Background on this: I am licensed electrician in a few cities, not an electrician by trade. There are many many guys on here that offer great advice in electrical issues.
Personally, I don't let not being an electrician, or any other particular trained expert, stop me at all. I do try to answer carefully, but I will often answer electrical questions based on my own experiences (as a homeowner doing some of my own electrical work and as a computer professional often called upon to do low-voltage network & phone wiring, which has significant overlap with certain areas of electrical work) and based on learning from others here and elsewhere (e.g., my own electrician). When I see a question (electrical or otherwise) where I have the concept of an answer but am not 90%+ certain that I have it correct - or I know the basics but not all the necessary details - then I will just comment instead, but I do that to help move things along in the right direction, at least until the pros step in.
On a related note, I am proud that my current top 2 answers are safety-related (and happen to be non-electrical). My 3rd top answer is electrical but the type of answer that doesn't require a licensed electrician to answer Why do single electrical receptacles exist?
(unless I feel like a common man's dummy response would help)
Actually, I think those responses, well worded, can be quite useful. I am often that "common man". I try to word answers as reasonably non-technical as I can. The extensive details offered on some answers by the pros are often quite appropriate, but many times the OP really just needs a simple "why" or a very basic answer to "is this practical so I can get a pro to do the work without it costing a fortune".
I also jump in on "lost neutral" or similar safety issues, where getting the answer out there clearly & quickly is potentially very important.
So what categories or other home related things can be added to draw more than electrical issue questions out?
The question really might be phrased as: Why does electrical get so many questions compared to other topics?
Trades requiring specialized knowledge and, in most areas, with significant licensing requirements to do work outside your own residence, are going to prompt a lot of questions because people simply don't have the knowledge themselves and can't just get started based on a "hunch" (and when they do get started based on a hunch, they often come here to say "I put in a new ceiling fan and now it doesn't work"). This typically means electrical and plumbing.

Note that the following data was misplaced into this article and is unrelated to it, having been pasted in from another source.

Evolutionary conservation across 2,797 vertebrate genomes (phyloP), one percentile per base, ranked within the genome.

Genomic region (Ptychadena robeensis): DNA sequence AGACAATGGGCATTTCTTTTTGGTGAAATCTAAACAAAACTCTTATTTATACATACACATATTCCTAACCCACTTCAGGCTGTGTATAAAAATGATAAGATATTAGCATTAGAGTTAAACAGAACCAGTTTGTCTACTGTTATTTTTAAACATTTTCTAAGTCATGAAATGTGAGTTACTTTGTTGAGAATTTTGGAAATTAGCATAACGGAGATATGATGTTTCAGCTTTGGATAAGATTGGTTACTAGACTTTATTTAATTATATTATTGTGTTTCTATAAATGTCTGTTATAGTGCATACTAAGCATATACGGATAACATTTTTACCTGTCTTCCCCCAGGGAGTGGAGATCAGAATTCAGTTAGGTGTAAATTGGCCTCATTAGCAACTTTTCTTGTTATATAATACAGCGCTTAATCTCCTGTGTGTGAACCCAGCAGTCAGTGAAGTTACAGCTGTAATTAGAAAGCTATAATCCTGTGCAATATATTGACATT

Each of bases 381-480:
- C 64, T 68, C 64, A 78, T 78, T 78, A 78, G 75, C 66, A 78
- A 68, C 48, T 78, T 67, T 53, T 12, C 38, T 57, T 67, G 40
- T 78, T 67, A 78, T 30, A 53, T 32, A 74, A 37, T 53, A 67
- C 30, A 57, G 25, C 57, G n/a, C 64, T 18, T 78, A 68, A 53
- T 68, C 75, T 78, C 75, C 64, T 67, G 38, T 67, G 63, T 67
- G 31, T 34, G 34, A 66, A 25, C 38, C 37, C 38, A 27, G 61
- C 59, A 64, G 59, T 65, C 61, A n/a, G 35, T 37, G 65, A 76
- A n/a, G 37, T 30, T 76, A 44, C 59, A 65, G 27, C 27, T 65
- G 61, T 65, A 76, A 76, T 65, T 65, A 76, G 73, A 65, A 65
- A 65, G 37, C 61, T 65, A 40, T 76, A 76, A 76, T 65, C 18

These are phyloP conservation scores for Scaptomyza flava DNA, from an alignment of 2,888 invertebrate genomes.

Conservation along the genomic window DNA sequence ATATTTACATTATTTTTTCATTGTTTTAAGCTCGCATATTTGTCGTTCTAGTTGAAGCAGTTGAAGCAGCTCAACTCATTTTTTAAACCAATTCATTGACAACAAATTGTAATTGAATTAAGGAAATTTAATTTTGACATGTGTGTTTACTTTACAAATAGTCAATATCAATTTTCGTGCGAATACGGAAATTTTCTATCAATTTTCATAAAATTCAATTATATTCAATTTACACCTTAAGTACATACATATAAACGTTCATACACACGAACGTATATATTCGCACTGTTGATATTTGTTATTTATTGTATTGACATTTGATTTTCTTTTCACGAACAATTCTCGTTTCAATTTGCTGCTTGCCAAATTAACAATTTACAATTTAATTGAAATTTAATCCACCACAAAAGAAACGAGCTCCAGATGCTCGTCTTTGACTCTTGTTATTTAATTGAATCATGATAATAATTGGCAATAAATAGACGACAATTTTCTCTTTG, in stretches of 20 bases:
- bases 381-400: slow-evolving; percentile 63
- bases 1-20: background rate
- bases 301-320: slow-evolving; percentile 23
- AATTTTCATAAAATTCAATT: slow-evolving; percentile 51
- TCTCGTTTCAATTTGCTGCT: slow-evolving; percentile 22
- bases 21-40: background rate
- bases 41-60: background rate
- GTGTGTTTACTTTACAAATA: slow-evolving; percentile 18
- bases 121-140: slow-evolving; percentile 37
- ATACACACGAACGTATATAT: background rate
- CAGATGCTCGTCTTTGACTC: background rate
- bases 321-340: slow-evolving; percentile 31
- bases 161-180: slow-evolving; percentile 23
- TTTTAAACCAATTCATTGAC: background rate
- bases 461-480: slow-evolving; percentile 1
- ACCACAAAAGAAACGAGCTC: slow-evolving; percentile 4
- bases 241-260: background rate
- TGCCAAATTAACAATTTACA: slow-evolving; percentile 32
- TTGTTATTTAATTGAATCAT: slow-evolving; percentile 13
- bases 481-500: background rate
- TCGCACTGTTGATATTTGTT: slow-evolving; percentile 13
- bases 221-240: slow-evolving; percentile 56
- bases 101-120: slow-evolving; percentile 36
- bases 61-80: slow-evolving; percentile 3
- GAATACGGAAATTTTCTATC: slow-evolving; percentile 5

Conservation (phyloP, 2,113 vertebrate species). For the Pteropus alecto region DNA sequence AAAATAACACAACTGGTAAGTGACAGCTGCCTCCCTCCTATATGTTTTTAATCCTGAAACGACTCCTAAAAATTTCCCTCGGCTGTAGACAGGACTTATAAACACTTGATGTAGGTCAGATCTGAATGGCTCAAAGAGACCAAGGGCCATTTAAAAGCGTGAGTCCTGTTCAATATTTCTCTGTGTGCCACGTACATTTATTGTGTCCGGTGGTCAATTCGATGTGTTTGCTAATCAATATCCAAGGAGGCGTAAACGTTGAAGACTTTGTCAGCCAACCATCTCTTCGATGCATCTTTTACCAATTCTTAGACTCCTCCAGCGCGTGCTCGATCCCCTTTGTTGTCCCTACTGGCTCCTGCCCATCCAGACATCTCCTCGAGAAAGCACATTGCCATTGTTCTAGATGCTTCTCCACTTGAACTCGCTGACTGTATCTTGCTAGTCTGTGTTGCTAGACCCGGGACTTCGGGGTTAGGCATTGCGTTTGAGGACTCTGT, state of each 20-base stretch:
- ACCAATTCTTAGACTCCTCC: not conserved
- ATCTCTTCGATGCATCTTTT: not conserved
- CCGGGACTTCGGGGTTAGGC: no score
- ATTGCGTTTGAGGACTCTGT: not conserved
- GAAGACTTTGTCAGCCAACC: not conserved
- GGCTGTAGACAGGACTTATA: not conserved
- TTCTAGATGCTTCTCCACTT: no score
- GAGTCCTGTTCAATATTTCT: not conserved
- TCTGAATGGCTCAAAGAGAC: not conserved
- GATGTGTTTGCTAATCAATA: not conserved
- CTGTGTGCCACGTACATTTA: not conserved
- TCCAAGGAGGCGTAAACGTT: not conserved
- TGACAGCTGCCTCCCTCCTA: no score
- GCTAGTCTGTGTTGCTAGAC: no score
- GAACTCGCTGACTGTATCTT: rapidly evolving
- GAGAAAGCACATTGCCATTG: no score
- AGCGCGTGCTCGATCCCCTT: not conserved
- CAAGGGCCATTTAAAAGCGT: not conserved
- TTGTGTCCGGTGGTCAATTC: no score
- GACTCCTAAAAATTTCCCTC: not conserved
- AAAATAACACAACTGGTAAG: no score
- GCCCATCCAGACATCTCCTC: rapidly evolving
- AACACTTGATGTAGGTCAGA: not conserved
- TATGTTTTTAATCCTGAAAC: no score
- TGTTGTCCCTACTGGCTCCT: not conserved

Electrical vs. Plumbing:
- Electrical affects every room in every building - including garages, bedrooms, outbuildings such as sheds, etc. Plumbing is primarily for kitchens and bathrooms, with occasional wells thrown in - all of which have significant electrical requirements too.
- Electrical can be expanded - e.g., add a new outlet or ceiling light where there was none before - without other major work (just a few holes to patch). Adding new plumbing fixtures is typically far more involved and therefore usually only part of major renovations (e.g., add a basement bathroom or expand a kitchen), so there are a lot more opportunities for the typical DIY to tackle an electrical project.
- Electrical requirements have changed more over the years - e.g., AFCI, GFCI, LED lights requiring newer dimmers, smart switches, etc. - than plumbing (PEX as an alternative to copper & PVC - but not relevant to most people unless they want to replace all their piping; on-demand water heaters - but those have electrical issues >= plumbing issues)
So I'm not at all surprised to see electrical at the top of common questions - and in the nature of emergency repairs (lost neutral, problem after replacing a switch, etc.), minor upgrades (add a receptacle or light or (planning properly) replacing a fan, etc.) and major projects (kitchen, bath, shed/garage subpanel, etc.)
This is not about how the site is run. Honestly using SE for years this might be the best run site I have seen. There are people I often don't agree with, and sure there are those that always don't agree with me but there is a respect among users. The site is well run.
Honestly it should be the model site as far as top users/moderators.
I have been quite happy with the way this site is run. When I have made a mistake I have generally been treated well (and on my part I will remove or modify an answer if I know I was wrong). There is only one time I recall getting a nasty response from someone - and other regulars jumped in to my defense, which was really nice.